4. Purchase lights that have shields to eliminate glare: As a rule, people from the international space station don’t need to know where you live. You only want the light to illuminate the security sensitive area. Angle the light so that it gives you maximum security value and reduces light pollution. Its also important to eliminate glare that will blind you. You want to comfortably glance at an area and easily see movement. 
  5. Mount your lights at the correct height:  Powerful lighting that is mounted too high can create severe shadows. Conversely, lighting that is mounted too low reduces the area of coverage. You are aiming to illuminate the area with a shadow free soft glow. Depending on the area, ideal light height varies from 6 to 10 feet above the ground (that’s 1.8 to 3 meters for metric readers that have left the imperial stone age).  
  6. Protect your lighting system: Lights can come under attack from criminals and from the elements. Place your cabling in plastic conduit where long areas of cabling are needed. Place junctions and power sources in sealed boxes that are out of reach and waterproof. 
  7. Go green with your lighting: Motion sensitive lights are already a step to save electricity. Nowadays it’s also possible to get a range of quality LED and solar powered external lights. LED systems draw less power, last longer and can create an ideal white light that is needed for security. Solar systems keep you secure even when the power grid is down, and eliminate the need to run long reels of cable to your perimeter areas. Remember to position the solar cell in a place where it will get sufficient light to charge during the day. 

References  

Clark, B. (2003, May 23). OUTDOOR LIGHTING AND CRIME, PART 2:. Retrieved from Astronomical Society of Victoria, Inc., Australia: http://amper.ped.muni.cz/light/crime/OLCpt2.htm#_Toc50355955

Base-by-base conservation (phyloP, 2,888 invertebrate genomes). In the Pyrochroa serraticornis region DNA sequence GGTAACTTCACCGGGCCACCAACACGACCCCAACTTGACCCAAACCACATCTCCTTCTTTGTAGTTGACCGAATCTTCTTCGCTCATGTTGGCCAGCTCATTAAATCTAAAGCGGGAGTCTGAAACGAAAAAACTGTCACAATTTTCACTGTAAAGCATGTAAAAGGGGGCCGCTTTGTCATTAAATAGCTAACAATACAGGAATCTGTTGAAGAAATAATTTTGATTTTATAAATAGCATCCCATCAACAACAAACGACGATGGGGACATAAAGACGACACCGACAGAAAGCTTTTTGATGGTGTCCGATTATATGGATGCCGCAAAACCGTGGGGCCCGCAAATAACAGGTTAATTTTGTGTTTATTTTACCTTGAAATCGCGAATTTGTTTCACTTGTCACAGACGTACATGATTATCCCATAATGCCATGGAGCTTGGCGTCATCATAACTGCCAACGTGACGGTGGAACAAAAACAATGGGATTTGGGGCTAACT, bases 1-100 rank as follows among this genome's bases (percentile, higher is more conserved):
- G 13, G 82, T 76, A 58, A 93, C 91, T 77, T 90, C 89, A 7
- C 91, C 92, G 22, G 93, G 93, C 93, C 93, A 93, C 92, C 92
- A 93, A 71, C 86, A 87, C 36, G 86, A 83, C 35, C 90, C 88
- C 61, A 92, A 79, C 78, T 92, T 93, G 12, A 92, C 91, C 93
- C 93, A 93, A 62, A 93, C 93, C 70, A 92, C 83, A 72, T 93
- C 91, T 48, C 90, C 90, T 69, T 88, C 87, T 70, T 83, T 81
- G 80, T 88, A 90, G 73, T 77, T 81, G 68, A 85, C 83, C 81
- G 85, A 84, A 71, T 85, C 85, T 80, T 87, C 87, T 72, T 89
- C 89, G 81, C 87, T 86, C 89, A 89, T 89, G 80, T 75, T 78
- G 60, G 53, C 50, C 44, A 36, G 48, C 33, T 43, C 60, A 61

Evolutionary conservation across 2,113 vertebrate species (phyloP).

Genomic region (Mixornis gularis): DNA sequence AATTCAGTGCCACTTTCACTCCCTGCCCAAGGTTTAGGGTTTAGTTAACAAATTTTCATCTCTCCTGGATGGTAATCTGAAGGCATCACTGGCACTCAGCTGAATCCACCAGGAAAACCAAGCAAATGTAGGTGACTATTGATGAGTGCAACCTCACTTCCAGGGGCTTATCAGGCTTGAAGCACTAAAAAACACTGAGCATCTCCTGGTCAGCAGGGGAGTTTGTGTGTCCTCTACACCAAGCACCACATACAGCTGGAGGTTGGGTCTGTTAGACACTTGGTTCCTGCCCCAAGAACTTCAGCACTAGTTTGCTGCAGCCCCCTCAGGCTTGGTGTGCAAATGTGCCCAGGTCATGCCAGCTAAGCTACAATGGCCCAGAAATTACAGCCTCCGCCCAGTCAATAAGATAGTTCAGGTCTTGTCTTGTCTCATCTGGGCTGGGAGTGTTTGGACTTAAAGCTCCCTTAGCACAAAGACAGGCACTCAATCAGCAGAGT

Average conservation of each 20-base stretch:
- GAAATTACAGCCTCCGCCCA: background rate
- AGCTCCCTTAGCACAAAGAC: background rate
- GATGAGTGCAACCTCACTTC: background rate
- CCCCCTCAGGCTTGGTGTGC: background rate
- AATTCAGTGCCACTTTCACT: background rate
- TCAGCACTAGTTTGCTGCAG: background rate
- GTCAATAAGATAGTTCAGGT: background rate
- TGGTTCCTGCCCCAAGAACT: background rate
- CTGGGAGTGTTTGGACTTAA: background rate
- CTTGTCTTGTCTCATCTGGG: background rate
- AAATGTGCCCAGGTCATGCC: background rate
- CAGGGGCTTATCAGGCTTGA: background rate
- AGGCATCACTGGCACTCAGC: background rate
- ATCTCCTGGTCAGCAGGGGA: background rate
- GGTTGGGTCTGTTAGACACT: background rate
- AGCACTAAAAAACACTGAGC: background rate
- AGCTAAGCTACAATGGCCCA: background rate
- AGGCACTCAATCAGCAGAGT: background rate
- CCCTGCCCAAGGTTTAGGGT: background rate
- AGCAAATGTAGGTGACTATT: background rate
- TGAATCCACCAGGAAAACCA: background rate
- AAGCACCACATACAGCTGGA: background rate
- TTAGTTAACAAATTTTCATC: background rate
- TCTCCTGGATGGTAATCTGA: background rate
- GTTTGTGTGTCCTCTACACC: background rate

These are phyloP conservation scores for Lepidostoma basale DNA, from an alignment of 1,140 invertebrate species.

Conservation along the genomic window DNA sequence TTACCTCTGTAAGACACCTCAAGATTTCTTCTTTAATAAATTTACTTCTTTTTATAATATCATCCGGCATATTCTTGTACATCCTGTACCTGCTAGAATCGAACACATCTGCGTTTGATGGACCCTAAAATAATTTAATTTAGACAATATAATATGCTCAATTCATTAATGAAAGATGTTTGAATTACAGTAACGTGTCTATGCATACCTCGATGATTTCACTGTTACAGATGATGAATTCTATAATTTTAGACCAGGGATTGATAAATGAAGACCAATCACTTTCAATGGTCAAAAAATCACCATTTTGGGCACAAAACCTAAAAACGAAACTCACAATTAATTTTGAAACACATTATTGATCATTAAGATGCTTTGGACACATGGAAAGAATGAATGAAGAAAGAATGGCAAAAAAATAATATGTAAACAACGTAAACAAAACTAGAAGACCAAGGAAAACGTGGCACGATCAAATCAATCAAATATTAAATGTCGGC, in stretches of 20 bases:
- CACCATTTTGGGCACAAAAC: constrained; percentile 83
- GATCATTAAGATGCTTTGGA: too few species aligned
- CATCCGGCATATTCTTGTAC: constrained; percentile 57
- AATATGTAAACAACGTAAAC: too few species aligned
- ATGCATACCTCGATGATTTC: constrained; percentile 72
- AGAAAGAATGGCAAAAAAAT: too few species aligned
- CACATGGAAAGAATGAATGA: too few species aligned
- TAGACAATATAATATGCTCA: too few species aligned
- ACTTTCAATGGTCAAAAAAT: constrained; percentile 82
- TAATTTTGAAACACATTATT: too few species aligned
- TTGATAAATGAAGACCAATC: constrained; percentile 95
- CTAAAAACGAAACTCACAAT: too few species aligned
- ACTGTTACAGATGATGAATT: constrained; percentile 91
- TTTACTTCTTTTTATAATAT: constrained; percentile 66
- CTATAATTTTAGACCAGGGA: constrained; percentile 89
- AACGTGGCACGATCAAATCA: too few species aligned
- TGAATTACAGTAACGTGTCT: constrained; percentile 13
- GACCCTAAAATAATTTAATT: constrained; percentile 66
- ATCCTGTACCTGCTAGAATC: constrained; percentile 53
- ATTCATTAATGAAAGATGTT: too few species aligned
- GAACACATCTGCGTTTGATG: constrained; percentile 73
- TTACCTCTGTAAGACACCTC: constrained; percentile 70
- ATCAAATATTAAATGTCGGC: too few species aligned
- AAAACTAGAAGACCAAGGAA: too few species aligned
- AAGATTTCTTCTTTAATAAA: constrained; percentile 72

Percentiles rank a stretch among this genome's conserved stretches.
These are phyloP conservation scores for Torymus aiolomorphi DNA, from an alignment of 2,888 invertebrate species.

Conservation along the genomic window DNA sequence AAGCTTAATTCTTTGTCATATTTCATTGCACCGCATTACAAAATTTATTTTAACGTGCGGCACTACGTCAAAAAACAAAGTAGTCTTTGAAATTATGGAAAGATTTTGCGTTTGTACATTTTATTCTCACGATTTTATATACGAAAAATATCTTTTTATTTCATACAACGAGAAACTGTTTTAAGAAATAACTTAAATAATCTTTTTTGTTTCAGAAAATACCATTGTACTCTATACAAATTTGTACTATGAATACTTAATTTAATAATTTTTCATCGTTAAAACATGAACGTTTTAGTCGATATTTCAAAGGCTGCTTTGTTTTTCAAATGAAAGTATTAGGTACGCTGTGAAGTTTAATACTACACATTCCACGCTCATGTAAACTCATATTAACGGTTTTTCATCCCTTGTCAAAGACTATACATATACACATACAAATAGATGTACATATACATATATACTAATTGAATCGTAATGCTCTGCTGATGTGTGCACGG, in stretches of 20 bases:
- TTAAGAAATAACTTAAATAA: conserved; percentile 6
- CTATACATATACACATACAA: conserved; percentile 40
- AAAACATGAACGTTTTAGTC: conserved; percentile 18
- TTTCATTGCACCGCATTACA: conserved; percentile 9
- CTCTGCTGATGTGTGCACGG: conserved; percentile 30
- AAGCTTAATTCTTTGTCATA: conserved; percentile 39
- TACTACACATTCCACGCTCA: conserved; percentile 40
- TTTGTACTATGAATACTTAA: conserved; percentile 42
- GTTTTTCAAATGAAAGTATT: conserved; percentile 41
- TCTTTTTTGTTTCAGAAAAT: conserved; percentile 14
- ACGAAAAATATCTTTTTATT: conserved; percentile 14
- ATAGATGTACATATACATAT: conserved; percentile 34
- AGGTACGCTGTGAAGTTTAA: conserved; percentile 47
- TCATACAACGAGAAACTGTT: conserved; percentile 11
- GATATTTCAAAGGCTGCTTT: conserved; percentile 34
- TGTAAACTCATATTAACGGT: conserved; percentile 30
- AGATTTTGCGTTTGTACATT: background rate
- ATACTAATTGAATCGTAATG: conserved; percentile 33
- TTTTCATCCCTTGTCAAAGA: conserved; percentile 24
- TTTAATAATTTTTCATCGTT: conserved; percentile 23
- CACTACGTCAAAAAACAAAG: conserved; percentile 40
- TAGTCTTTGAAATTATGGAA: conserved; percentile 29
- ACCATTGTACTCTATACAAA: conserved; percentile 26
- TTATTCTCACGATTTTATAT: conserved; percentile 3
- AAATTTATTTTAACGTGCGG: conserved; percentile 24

Guicherd-Callin, L., Port, C., & Fraser, M. (2016). Burglary Britain: a National Snapshot from Nest, November 2016. Nest Labs, Inc.

HubPages. (2019, April 11). 10 Pro Tips for Installing Outdoor Security Lighting. Retrieved from dengargen: https://dengarden.com/home-improvement/10-tips-to-maximize-your-outdoor-security-lighting-efforts

Jorgustin, K. (2019, January 9). Motion Light Location You Might Not Have Thought Of…. Retrieved from Modern Survival Blog: https://modernsurvivalblog.com/security/best-locations-for-security-motion-lights/

Murphy, A. (2019, February 20). Adversarial Mindset: Home Defense. Retrieved from The Secure Dad: https://www.thesecuredad.com/single-post/Adversarial-Mindset-Home-Defense

Office for National Statistics . (2019, February 28). Office for National Statistics . Retrieved from Nature of crime: burglary: https://www.ons.gov.uk/peoplepopulationandcommunity/crimeandjustice/datasets/natureofcrimeburglary

Royal Astronomical Society of Canada. (2008, March 2). Light Pollution Abatement Site . Retrieved from Royal Astronomical Society of Canada: http://calgary.rasc.ca/lp/crime.html

Leave a Comment

Your email address will not be published. Required fields are marked *